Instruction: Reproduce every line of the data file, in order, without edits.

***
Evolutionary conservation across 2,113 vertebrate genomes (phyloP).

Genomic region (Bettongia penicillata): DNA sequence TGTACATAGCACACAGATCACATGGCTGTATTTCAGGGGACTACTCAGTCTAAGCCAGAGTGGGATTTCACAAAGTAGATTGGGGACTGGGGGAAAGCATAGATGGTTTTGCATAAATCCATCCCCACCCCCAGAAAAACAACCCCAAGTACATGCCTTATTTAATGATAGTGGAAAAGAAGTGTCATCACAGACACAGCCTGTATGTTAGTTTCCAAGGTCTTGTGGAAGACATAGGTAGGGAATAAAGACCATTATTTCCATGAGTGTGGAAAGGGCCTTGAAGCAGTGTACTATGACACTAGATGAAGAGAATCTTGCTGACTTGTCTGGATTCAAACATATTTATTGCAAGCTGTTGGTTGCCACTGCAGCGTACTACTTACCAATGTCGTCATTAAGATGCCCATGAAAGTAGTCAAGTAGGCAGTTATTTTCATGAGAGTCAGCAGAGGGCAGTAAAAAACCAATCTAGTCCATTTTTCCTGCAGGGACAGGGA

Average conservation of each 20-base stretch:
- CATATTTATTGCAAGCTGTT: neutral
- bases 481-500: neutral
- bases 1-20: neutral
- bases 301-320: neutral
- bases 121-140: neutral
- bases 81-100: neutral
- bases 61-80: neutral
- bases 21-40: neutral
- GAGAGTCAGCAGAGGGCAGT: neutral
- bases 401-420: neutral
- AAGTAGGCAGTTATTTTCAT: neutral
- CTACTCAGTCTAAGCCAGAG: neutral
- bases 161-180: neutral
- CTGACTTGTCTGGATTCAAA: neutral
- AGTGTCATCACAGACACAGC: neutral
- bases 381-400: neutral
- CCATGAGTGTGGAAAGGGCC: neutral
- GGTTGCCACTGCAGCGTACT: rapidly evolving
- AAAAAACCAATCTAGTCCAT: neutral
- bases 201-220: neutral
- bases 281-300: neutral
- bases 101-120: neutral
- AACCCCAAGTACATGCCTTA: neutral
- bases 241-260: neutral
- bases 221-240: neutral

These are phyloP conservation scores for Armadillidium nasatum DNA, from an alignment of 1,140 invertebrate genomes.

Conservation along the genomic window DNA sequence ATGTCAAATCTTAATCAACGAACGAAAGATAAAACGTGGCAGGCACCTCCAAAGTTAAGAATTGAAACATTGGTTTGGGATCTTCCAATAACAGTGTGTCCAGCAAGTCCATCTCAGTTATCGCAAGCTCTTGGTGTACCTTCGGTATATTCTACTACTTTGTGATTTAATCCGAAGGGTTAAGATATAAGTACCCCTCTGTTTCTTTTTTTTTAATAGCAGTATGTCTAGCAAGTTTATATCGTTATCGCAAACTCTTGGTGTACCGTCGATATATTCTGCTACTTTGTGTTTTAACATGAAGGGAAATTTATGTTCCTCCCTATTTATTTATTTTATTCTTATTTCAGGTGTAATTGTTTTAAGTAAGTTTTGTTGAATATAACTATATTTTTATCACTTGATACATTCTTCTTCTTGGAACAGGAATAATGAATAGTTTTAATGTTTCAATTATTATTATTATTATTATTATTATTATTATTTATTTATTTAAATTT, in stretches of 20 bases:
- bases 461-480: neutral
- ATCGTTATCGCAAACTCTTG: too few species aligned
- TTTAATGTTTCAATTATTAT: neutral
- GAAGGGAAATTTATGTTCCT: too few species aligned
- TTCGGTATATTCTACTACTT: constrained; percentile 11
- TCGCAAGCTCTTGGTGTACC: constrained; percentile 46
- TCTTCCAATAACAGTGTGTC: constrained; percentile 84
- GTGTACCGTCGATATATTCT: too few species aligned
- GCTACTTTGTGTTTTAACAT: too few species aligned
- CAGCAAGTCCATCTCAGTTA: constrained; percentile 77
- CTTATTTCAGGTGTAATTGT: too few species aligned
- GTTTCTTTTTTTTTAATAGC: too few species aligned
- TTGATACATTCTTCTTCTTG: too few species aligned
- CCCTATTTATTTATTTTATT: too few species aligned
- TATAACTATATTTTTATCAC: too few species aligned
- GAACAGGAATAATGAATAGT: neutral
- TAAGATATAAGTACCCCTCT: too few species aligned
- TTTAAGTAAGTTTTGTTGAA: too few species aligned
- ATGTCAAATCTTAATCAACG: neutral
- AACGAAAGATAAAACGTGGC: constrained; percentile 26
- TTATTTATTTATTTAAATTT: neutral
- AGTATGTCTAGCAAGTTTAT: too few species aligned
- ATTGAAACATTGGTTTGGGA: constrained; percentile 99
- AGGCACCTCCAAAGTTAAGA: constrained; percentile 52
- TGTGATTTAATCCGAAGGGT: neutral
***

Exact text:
Evolutionary conservation across 2,113 vertebrate genomes (phyloP).

Genomic region (Bettongia penicillata): DNA sequence TGTACATAGCACACAGATCACATGGCTGTATTTCAGGGGACTACTCAGTCTAAGCCAGAGTGGGATTTCACAAAGTAGATTGGGGACTGGGGGAAAGCATAGATGGTTTTGCATAAATCCATCCCCACCCCCAGAAAAACAACCCCAAGTACATGCCTTATTTAATGATAGTGGAAAAGAAGTGTCATCACAGACACAGCCTGTATGTTAGTTTCCAAGGTCTTGTGGAAGACATAGGTAGGGAATAAAGACCATTATTTCCATGAGTGTGGAAAGGGCCTTGAAGCAGTGTACTATGACACTAGATGAAGAGAATCTTGCTGACTTGTCTGGATTCAAACATATTTATTGCAAGCTGTTGGTTGCCACTGCAGCGTACTACTTACCAATGTCGTCATTAAGATGCCCATGAAAGTAGTCAAGTAGGCAGTTATTTTCATGAGAGTCAGCAGAGGGCAGTAAAAAACCAATCTAGTCCATTTTTCCTGCAGGGACAGGGA

Average conservation of each 20-base stretch:
- CATATTTATTGCAAGCTGTT: neutral
- bases 481-500: neutral
- bases 1-20: neutral
- bases 301-320: neutral
- bases 121-140: neutral
- bases 81-100: neutral
- bases 61-80: neutral
- bases 21-40: neutral
- GAGAGTCAGCAGAGGGCAGT: neutral
- bases 401-420: neutral
- AAGTAGGCAGTTATTTTCAT: neutral
- CTACTCAGTCTAAGCCAGAG: neutral
- bases 161-180: neutral
- CTGACTTGTCTGGATTCAAA: neutral
- AGTGTCATCACAGACACAGC: neutral
- bases 381-400: neutral
- CCATGAGTGTGGAAAGGGCC: neutral
- GGTTGCCACTGCAGCGTACT: rapidly evolving
- AAAAAACCAATCTAGTCCAT: neutral
- bases 201-220: neutral
- bases 281-300: neutral
- bases 101-120: neutral
- AACCCCAAGTACATGCCTTA: neutral
- bases 241-260: neutral
- bases 221-240: neutral

These are phyloP conservation scores for Armadillidium nasatum DNA, from an alignment of 1,140 invertebrate genomes.

Conservation along the genomic window DNA sequence ATGTCAAATCTTAATCAACGAACGAAAGATAAAACGTGGCAGGCACCTCCAAAGTTAAGAATTGAAACATTGGTTTGGGATCTTCCAATAACAGTGTGTCCAGCAAGTCCATCTCAGTTATCGCAAGCTCTTGGTGTACCTTCGGTATATTCTACTACTTTGTGATTTAATCCGAAGGGTTAAGATATAAGTACCCCTCTGTTTCTTTTTTTTTAATAGCAGTATGTCTAGCAAGTTTATATCGTTATCGCAAACTCTTGGTGTACCGTCGATATATTCTGCTACTTTGTGTTTTAACATGAAGGGAAATTTATGTTCCTCCCTATTTATTTATTTTATTCTTATTTCAGGTGTAATTGTTTTAAGTAAGTTTTGTTGAATATAACTATATTTTTATCACTTGATACATTCTTCTTCTTGGAACAGGAATAATGAATAGTTTTAATGTTTCAATTATTATTATTATTATTATTATTATTATTATTTATTTATTTAAATTT, in stretches of 20 bases:
- bases 461-480: neutral
- ATCGTTATCGCAAACTCTTG: too few species aligned
- TTTAATGTTTCAATTATTAT: neutral
- GAAGGGAAATTTATGTTCCT: too few species aligned
- TTCGGTATATTCTACTACTT: constrained; percentile 11
- TCGCAAGCTCTTGGTGTACC: constrained; percentile 46
- TCTTCCAATAACAGTGTGTC: constrained; percentile 84
- GTGTACCGTCGATATATTCT: too few species aligned
- GCTACTTTGTGTTTTAACAT: too few species aligned
- CAGCAAGTCCATCTCAGTTA: constrained; percentile 77
- CTTATTTCAGGTGTAATTGT: too few species aligned
- GTTTCTTTTTTTTTAATAGC: too few species aligned
- TTGATACATTCTTCTTCTTG: too few species aligned
- CCCTATTTATTTATTTTATT: too few species aligned
- TATAACTATATTTTTATCAC: too few species aligned
- GAACAGGAATAATGAATAGT: neutral
- TAAGATATAAGTACCCCTCT: too few species aligned
- TTTAAGTAAGTTTTGTTGAA: too few species aligned
- ATGTCAAATCTTAATCAACG: neutral
- AACGAAAGATAAAACGTGGC: constrained; percentile 26
- TTATTTATTTATTTAAATTT: neutral
- AGTATGTCTAGCAAGTTTAT: too few species aligned
- ATTGAAACATTGGTTTGGGA: constrained; percentile 99
- AGGCACCTCCAAAGTTAAGA: constrained; percentile 52
- TGTGATTTAATCCGAAGGGT: neutral